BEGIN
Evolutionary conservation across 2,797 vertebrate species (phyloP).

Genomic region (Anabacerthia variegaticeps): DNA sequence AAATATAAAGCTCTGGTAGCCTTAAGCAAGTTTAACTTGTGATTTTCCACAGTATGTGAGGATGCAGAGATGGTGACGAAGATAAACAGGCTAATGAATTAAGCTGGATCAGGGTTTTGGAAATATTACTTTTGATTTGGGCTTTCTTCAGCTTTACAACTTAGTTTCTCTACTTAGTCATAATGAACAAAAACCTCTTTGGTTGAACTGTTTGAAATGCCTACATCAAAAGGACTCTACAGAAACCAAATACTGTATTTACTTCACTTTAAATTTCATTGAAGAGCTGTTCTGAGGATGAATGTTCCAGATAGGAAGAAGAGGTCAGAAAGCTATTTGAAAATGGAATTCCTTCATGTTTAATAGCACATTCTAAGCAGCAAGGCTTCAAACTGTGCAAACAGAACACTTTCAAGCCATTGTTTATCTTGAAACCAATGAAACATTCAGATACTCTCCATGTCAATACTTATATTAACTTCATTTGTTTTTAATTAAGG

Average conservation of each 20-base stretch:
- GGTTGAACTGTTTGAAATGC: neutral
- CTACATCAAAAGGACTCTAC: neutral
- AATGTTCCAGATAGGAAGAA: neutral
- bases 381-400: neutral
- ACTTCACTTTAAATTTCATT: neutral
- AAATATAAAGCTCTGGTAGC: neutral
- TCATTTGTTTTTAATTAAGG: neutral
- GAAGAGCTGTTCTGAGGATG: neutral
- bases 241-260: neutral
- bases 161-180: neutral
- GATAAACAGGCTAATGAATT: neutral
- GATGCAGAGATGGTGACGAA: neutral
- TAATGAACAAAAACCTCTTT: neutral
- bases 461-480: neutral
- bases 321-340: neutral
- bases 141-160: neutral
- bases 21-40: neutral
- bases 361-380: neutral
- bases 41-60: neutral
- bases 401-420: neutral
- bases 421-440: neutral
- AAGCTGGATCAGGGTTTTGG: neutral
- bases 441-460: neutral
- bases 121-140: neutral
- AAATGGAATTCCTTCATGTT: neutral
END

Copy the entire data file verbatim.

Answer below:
Evolutionary conservation across 2,797 vertebrate species (phyloP).

Genomic region (Anabacerthia variegaticeps): DNA sequence AAATATAAAGCTCTGGTAGCCTTAAGCAAGTTTAACTTGTGATTTTCCACAGTATGTGAGGATGCAGAGATGGTGACGAAGATAAACAGGCTAATGAATTAAGCTGGATCAGGGTTTTGGAAATATTACTTTTGATTTGGGCTTTCTTCAGCTTTACAACTTAGTTTCTCTACTTAGTCATAATGAACAAAAACCTCTTTGGTTGAACTGTTTGAAATGCCTACATCAAAAGGACTCTACAGAAACCAAATACTGTATTTACTTCACTTTAAATTTCATTGAAGAGCTGTTCTGAGGATGAATGTTCCAGATAGGAAGAAGAGGTCAGAAAGCTATTTGAAAATGGAATTCCTTCATGTTTAATAGCACATTCTAAGCAGCAAGGCTTCAAACTGTGCAAACAGAACACTTTCAAGCCATTGTTTATCTTGAAACCAATGAAACATTCAGATACTCTCCATGTCAATACTTATATTAACTTCATTTGTTTTTAATTAAGG

Average conservation of each 20-base stretch:
- GGTTGAACTGTTTGAAATGC: neutral
- CTACATCAAAAGGACTCTAC: neutral
- AATGTTCCAGATAGGAAGAA: neutral
- bases 381-400: neutral
- ACTTCACTTTAAATTTCATT: neutral
- AAATATAAAGCTCTGGTAGC: neutral
- TCATTTGTTTTTAATTAAGG: neutral
- GAAGAGCTGTTCTGAGGATG: neutral
- bases 241-260: neutral
- bases 161-180: neutral
- GATAAACAGGCTAATGAATT: neutral
- GATGCAGAGATGGTGACGAA: neutral
- TAATGAACAAAAACCTCTTT: neutral
- bases 461-480: neutral
- bases 321-340: neutral
- bases 141-160: neutral
- bases 21-40: neutral
- bases 361-380: neutral
- bases 41-60: neutral
- bases 401-420: neutral
- bases 421-440: neutral
- AAGCTGGATCAGGGTTTTGG: neutral
- bases 441-460: neutral
- bases 121-140: neutral
- AAATGGAATTCCTTCATGTT: neutral